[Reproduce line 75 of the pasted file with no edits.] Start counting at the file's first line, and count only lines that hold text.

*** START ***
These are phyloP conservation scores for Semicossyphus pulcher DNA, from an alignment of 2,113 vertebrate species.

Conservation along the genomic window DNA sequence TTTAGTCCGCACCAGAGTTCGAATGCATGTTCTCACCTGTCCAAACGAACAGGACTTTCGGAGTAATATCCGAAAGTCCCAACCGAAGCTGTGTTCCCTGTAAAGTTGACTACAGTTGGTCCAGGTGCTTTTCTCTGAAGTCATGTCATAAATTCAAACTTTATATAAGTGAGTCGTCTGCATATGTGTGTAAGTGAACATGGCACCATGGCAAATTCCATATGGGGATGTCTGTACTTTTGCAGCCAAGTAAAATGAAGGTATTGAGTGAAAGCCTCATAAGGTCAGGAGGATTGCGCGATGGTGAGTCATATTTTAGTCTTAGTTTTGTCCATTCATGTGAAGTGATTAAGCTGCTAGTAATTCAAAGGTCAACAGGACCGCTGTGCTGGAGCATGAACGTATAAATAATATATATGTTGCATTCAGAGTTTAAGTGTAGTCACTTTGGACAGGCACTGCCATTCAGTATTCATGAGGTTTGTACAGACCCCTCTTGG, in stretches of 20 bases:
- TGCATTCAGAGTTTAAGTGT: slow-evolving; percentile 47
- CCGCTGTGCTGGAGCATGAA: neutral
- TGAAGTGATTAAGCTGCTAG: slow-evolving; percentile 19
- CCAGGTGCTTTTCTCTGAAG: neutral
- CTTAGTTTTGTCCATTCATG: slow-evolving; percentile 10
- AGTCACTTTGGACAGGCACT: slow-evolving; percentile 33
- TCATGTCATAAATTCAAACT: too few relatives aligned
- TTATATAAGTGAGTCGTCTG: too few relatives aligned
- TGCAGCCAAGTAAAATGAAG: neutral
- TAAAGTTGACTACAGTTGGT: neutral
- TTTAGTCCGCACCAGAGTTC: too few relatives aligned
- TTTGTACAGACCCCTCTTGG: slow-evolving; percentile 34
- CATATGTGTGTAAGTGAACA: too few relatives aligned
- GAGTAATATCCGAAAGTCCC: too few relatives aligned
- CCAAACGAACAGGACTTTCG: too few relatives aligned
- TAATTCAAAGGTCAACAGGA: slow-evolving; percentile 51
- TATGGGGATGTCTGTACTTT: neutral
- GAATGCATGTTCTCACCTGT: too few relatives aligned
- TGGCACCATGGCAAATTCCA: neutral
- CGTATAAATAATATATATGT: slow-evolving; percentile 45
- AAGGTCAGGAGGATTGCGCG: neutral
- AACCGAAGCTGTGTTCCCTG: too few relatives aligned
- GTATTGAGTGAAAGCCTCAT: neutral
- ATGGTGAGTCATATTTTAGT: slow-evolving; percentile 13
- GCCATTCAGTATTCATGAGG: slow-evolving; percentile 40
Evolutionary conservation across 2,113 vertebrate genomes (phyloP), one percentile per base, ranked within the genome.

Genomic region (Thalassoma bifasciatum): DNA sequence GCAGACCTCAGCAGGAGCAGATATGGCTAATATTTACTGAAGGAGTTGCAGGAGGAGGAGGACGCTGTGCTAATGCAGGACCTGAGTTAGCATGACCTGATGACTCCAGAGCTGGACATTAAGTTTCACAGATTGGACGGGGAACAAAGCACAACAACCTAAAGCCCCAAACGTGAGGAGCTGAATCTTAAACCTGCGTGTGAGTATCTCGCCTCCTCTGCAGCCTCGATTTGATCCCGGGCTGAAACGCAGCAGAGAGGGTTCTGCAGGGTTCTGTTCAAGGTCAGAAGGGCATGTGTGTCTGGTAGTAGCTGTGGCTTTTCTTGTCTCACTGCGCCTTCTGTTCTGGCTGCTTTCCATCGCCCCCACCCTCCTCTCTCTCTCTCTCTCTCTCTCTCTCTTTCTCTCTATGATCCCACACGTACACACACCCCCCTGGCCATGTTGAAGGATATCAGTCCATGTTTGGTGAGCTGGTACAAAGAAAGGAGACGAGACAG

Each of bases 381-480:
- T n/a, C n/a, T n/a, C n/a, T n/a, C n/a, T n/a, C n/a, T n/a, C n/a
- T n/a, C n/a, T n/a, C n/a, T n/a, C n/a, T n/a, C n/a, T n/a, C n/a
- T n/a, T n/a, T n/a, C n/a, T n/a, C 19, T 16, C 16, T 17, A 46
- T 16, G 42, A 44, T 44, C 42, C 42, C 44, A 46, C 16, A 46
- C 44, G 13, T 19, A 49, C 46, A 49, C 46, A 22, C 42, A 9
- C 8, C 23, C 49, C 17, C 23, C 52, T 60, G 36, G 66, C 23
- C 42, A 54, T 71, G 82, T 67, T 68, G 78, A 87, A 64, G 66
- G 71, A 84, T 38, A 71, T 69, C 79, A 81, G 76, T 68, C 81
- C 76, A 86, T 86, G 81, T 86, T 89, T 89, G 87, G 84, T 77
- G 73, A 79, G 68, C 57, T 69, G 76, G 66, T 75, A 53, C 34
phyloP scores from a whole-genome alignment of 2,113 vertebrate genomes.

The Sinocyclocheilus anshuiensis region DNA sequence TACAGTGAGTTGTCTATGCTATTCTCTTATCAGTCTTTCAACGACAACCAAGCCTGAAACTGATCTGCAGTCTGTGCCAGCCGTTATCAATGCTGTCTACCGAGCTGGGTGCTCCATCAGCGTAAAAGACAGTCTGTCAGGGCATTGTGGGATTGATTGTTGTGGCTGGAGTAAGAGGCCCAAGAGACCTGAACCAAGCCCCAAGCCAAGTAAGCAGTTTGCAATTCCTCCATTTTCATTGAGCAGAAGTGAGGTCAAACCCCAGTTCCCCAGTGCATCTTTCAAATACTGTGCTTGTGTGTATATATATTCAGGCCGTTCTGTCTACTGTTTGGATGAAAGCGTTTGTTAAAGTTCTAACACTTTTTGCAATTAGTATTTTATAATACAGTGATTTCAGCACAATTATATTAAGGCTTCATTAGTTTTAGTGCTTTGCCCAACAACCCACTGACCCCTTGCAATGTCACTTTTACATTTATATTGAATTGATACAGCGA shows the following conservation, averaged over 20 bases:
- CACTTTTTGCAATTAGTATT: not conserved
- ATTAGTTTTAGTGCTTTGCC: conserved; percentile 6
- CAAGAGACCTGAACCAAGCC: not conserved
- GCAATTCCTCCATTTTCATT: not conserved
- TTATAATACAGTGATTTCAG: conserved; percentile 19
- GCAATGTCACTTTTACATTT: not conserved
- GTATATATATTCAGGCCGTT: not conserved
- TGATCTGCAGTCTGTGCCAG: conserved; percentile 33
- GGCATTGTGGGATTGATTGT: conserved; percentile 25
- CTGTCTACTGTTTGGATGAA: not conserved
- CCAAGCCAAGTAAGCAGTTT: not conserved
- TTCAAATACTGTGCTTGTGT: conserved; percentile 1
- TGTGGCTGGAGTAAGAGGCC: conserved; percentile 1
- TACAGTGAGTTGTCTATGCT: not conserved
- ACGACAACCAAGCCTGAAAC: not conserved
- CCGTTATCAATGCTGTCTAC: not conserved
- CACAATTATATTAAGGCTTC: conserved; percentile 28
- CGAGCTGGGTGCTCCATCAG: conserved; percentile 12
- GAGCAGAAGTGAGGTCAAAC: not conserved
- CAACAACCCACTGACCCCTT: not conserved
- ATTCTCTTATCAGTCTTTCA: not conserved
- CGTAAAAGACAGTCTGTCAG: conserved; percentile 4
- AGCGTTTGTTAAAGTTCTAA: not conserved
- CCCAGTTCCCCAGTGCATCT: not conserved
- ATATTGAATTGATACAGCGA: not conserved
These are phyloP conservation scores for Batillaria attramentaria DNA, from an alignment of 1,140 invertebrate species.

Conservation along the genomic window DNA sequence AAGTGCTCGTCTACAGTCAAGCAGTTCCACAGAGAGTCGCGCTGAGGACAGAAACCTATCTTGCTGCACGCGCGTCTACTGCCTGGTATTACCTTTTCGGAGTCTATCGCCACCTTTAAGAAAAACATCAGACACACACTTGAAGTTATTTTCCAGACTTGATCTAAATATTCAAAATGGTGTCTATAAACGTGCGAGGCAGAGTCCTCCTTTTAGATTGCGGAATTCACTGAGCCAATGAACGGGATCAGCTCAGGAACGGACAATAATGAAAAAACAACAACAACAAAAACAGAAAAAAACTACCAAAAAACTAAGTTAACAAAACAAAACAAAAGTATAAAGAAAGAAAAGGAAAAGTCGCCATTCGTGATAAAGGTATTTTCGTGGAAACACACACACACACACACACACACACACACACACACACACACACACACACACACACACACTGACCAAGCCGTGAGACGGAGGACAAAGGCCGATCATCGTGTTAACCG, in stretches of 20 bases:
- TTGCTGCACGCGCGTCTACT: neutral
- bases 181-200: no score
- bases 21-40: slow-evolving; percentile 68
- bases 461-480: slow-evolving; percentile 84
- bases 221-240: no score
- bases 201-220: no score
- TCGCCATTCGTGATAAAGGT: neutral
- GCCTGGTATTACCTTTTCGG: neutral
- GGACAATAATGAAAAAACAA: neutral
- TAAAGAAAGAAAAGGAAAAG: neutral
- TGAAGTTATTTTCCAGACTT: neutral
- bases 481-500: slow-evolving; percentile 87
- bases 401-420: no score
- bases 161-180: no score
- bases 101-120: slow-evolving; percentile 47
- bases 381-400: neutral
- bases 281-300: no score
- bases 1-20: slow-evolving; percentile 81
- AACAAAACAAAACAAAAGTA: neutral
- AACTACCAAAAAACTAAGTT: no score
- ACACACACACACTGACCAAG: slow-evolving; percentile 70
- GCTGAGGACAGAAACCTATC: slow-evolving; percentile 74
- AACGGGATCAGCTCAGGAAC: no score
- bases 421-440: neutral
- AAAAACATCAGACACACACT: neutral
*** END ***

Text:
- bases 201-220: no score